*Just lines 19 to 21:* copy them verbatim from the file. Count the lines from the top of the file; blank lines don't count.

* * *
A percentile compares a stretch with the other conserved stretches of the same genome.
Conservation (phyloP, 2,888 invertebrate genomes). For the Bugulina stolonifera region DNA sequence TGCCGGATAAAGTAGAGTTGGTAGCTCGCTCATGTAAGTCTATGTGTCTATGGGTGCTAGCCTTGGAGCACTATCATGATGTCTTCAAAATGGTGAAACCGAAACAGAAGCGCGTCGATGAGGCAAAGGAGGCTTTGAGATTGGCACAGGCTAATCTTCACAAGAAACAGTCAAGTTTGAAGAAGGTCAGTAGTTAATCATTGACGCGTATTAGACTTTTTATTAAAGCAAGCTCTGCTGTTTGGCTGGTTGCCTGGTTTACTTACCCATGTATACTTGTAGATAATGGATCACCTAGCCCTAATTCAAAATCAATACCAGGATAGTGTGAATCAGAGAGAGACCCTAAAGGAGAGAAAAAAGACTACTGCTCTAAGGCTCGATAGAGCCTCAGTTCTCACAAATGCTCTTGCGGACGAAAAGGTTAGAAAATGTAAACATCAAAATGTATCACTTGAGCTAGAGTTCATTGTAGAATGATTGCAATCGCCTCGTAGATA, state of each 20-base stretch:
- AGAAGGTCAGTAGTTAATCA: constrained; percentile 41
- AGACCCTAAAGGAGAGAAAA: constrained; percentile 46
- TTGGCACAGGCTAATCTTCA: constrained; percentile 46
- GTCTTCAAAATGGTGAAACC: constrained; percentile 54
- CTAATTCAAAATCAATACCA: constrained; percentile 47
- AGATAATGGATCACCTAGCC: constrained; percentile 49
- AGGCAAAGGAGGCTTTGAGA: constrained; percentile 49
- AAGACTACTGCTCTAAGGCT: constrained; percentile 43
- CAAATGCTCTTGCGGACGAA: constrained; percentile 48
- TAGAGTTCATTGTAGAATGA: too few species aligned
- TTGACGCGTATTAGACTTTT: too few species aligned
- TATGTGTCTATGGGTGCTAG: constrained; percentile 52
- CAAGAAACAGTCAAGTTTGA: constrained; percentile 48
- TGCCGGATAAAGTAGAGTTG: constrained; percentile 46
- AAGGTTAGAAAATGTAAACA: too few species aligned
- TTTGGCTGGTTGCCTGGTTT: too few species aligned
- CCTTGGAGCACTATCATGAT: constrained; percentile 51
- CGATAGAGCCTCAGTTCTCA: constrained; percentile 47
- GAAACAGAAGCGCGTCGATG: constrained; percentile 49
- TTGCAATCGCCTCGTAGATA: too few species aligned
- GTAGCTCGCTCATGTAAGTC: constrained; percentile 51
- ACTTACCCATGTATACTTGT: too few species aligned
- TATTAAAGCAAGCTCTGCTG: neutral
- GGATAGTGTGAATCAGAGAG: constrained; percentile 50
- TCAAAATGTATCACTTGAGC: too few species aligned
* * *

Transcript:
- CCTTGGAGCACTATCATGAT: constrained; percentile 51
- CGATAGAGCCTCAGTTCTCA: constrained; percentile 47
- GAAACAGAAGCGCGTCGATG: constrained; percentile 49